Query SharePoint 2007 database for user permissions

This is another tidbit generated by Richard Granger. Permissions are a critical component to managing a SharePoint based solution. Dealing with permissions can be very simple, but they can also quickly become a nightmare or worse to manage, The nice thing about SharePoint is that it enables you to lock down content down to the individual record/item level. The bad thing about SharePoint is that it enables you to lock down … Dealing with permissions outside of the group level can be necessary, but make sure you are signing up for the additional management and understand the consequences.

One thing that can make it easier is to be able to pull from the database all the user’s permissions; whether by group or through explicit permissions. Here are the queries that Richard shared with us:

This query is used to find what permissions a user has been granted to sites, lists, and items. This will only show if a user has been explicitly given the permissions. For instance if John Doe is a member of the Test Owners group and the Owners group has full control of the site Test Site then this query will not return John Doe. But if John Doe is given full control to the Test Site he will be returned in the query.

   1: SELECT dbo.Webs.Id, dbo.Webs.Title, dbo.Webs.FullUrl, dbo.Roles.RoleId, dbo.Roles.Title AS RoleTitle, 

   2: dbo.UserInfo.tp_Title, dbo.UserInfo.tp_Login, dbo.Perms.ScopeUrl 

   3: FROM dbo.RoleAssignment INNER JOIN 

   4: dbo.Roles ON dbo.RoleAssignment.SiteId = dbo.Roles.SiteId AND 

   5: dbo.RoleAssignment.RoleId = dbo.Roles.RoleId INNER JOIN 

   6: dbo.Webs ON dbo.Roles.SiteId = dbo.Webs.SiteId AND dbo.Roles.WebId = dbo.Webs.Id INNER JOIN 

   7: dbo.UserInfo ON dbo.RoleAssignment.PrincipalId = dbo.UserInfo.tp_ID INNER JOIN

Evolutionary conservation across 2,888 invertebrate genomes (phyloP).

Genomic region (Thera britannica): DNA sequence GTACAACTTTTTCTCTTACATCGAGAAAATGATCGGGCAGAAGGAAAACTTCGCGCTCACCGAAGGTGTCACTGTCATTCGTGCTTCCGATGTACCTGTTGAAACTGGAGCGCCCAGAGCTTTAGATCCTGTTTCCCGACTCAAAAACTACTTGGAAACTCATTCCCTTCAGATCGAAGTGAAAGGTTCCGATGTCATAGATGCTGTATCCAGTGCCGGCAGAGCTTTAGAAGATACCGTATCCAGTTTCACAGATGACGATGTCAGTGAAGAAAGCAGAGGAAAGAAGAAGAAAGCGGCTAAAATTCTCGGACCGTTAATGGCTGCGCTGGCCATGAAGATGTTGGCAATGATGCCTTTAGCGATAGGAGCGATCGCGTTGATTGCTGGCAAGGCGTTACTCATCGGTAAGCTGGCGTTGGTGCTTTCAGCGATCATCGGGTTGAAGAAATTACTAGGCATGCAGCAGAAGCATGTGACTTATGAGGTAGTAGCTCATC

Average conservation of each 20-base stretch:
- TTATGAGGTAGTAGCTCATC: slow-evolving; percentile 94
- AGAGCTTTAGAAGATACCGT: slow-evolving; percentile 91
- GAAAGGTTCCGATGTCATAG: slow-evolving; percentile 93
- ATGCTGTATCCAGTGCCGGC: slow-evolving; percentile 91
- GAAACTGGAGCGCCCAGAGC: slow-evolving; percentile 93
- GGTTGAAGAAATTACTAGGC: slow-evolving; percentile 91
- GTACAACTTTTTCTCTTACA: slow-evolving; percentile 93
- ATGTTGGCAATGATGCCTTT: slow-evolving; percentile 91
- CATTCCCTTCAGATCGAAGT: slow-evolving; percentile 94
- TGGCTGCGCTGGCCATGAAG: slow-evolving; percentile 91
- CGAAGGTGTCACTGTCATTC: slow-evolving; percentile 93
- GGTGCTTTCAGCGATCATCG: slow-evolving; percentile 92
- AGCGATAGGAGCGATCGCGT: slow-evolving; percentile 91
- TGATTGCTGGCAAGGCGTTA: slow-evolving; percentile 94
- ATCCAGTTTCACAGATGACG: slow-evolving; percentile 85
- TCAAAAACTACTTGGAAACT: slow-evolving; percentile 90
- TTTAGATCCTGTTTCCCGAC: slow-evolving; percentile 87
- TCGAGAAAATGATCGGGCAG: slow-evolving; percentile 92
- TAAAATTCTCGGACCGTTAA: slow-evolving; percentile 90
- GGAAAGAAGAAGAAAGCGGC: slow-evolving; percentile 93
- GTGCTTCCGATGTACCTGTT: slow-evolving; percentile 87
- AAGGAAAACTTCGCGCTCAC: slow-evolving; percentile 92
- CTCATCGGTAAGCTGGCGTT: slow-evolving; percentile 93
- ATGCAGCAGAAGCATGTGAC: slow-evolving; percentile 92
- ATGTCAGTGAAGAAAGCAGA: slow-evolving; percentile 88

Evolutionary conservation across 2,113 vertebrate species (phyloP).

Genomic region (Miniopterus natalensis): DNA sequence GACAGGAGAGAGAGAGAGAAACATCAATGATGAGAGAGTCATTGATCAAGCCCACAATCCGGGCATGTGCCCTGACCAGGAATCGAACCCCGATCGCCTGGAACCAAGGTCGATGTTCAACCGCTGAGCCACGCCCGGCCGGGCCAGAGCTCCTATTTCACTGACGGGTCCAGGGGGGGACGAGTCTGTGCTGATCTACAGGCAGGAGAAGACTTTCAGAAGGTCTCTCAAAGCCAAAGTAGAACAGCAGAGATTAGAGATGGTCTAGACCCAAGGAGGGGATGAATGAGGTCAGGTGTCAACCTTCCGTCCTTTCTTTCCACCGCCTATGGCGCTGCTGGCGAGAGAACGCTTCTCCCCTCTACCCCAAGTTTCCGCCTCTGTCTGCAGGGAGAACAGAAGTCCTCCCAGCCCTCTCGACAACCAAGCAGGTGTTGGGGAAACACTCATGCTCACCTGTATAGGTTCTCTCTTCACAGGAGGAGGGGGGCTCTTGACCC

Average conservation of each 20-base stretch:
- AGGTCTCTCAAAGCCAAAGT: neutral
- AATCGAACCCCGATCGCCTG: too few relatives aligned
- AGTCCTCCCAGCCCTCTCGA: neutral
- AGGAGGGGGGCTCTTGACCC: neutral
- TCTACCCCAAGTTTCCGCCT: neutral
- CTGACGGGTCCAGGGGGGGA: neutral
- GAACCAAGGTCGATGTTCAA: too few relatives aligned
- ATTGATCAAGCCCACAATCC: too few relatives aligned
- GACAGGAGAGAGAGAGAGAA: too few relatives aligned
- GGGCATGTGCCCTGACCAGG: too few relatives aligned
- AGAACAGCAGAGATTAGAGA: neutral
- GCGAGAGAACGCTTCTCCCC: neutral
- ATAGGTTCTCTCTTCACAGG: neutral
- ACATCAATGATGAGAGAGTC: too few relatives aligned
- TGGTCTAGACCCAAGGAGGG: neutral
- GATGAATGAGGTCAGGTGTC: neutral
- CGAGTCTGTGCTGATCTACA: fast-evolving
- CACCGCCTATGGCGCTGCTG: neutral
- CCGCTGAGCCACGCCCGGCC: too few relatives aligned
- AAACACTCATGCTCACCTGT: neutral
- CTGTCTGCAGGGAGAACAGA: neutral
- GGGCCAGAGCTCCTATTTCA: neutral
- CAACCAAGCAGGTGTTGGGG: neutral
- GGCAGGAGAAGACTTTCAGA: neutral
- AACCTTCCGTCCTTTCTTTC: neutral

8: dbo.Perms on dbo.RoleAssignment.ScopeId = dbo.Perms.ScopeId 

This query is used to find what permissions a group has been granted to sites, lists, and items.

   1: SELECT dbo.Webs.Id, dbo.Webs.Title, dbo.Webs.FullUrl, dbo.Roles.RoleId, dbo.Roles.Title AS RoleTitle, 

   2: dbo.Groups.Title AS GroupName, dbo.Perms.ScopeUrl 

   3: FROM dbo.RoleAssignment INNER JOIN 

   4: dbo.Roles ON dbo.RoleAssignment.SiteId = dbo.Roles.SiteId AND 

   5: dbo.RoleAssignment.RoleId = dbo.Roles.RoleId INNER JOIN 

   6: dbo.Webs ON dbo.Roles.SiteId = dbo.Webs.SiteId AND dbo.Roles.WebId = dbo.Webs.Id INNER JOIN 

   7: dbo.Groups ON dbo.RoleAssignment.SiteId = dbo.Groups.SiteId AND 

   8: dbo.RoleAssignment.PrincipalId = dbo.Groups.ID INNER JOIN 

   9: dbo.Perms on dbo.RoleAssignment.ScopeId = dbo.Perms.ScopeId 

This query is used to find what users are members of which groups.

   1: SELECT dbo.Groups.ID, dbo.Groups.Title, dbo.UserInfo.tp_Title, dbo.UserInfo.tp_Login 

   2: FROM dbo.GroupMembership INNER JOIN 

   3: dbo.Groups ON dbo.GroupMembership.SiteId = dbo.Groups.SiteId and dbo.GroupMembership.GroupId = dbo.Groups.ID INNER JOIN 

   4: dbo.UserInfo ON dbo.GroupMembership.MemberId = dbo.UserInfo.tp_ID

Thanks for the queries Richard!

Later, I’ll show how to take these queries and create useful webparts. Ninja

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About lelandholmquest

After serving in the Navy as a Reactor Operator on fast attack submarines, I earned both a Bachelor's and Masters in Information Technology from American InterContinental University and am currently working on my doctorate. I have a beautiful wife and two of the sweetest daughters a man could ask for. And I work for the greatest company: Microsoft. At Microsoft I work on the knowledge management system for Microsoft Services: Campus on Office 365.
This entry was posted in SharePoint Content Management Tips, SQL and tagged . Bookmark the permalink.

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